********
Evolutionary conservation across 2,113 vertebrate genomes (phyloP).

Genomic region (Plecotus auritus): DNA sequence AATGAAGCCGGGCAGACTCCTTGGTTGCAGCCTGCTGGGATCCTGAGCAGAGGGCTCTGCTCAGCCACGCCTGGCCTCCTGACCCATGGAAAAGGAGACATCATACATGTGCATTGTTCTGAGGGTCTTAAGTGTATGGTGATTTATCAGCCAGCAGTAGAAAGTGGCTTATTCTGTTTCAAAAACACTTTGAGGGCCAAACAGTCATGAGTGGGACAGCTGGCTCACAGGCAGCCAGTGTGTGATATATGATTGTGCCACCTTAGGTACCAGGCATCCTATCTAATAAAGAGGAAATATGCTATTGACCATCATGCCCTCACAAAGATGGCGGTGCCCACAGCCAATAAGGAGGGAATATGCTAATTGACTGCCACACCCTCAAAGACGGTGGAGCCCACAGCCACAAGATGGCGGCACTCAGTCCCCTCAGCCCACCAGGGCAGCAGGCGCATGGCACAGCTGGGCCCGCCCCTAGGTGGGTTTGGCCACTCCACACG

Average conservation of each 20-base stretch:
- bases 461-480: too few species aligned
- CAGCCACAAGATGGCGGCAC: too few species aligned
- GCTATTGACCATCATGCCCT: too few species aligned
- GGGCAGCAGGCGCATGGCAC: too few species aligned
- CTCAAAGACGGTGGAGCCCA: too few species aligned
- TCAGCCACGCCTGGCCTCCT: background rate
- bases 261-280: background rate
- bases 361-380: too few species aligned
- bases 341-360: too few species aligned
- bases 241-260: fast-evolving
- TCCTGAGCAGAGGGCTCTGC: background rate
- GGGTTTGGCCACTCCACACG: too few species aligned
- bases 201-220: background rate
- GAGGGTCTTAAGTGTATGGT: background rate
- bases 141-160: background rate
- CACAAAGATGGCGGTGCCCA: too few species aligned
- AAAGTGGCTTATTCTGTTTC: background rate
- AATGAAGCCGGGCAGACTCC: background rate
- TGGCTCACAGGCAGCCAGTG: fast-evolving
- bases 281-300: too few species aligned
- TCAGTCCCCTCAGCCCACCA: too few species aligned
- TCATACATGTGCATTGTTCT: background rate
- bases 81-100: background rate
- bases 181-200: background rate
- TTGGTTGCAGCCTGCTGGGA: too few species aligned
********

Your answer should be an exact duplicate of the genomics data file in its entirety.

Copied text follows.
Evolutionary conservation across 2,113 vertebrate genomes (phyloP).

Genomic region (Plecotus auritus): DNA sequence AATGAAGCCGGGCAGACTCCTTGGTTGCAGCCTGCTGGGATCCTGAGCAGAGGGCTCTGCTCAGCCACGCCTGGCCTCCTGACCCATGGAAAAGGAGACATCATACATGTGCATTGTTCTGAGGGTCTTAAGTGTATGGTGATTTATCAGCCAGCAGTAGAAAGTGGCTTATTCTGTTTCAAAAACACTTTGAGGGCCAAACAGTCATGAGTGGGACAGCTGGCTCACAGGCAGCCAGTGTGTGATATATGATTGTGCCACCTTAGGTACCAGGCATCCTATCTAATAAAGAGGAAATATGCTATTGACCATCATGCCCTCACAAAGATGGCGGTGCCCACAGCCAATAAGGAGGGAATATGCTAATTGACTGCCACACCCTCAAAGACGGTGGAGCCCACAGCCACAAGATGGCGGCACTCAGTCCCCTCAGCCCACCAGGGCAGCAGGCGCATGGCACAGCTGGGCCCGCCCCTAGGTGGGTTTGGCCACTCCACACG

Average conservation of each 20-base stretch:
- bases 461-480: too few species aligned
- CAGCCACAAGATGGCGGCAC: too few species aligned
- GCTATTGACCATCATGCCCT: too few species aligned
- GGGCAGCAGGCGCATGGCAC: too few species aligned
- CTCAAAGACGGTGGAGCCCA: too few species aligned
- TCAGCCACGCCTGGCCTCCT: background rate
- bases 261-280: background rate
- bases 361-380: too few species aligned
- bases 341-360: too few species aligned
- bases 241-260: fast-evolving
- TCCTGAGCAGAGGGCTCTGC: background rate
- GGGTTTGGCCACTCCACACG: too few species aligned
- bases 201-220: background rate
- GAGGGTCTTAAGTGTATGGT: background rate
- bases 141-160: background rate
- CACAAAGATGGCGGTGCCCA: too few species aligned
- AAAGTGGCTTATTCTGTTTC: background rate
- AATGAAGCCGGGCAGACTCC: background rate
- TGGCTCACAGGCAGCCAGTG: fast-evolving
- bases 281-300: too few species aligned
- TCAGTCCCCTCAGCCCACCA: too few species aligned
- TCATACATGTGCATTGTTCT: background rate
- bases 81-100: background rate
- bases 181-200: background rate
- TTGGTTGCAGCCTGCTGGGA: too few species aligned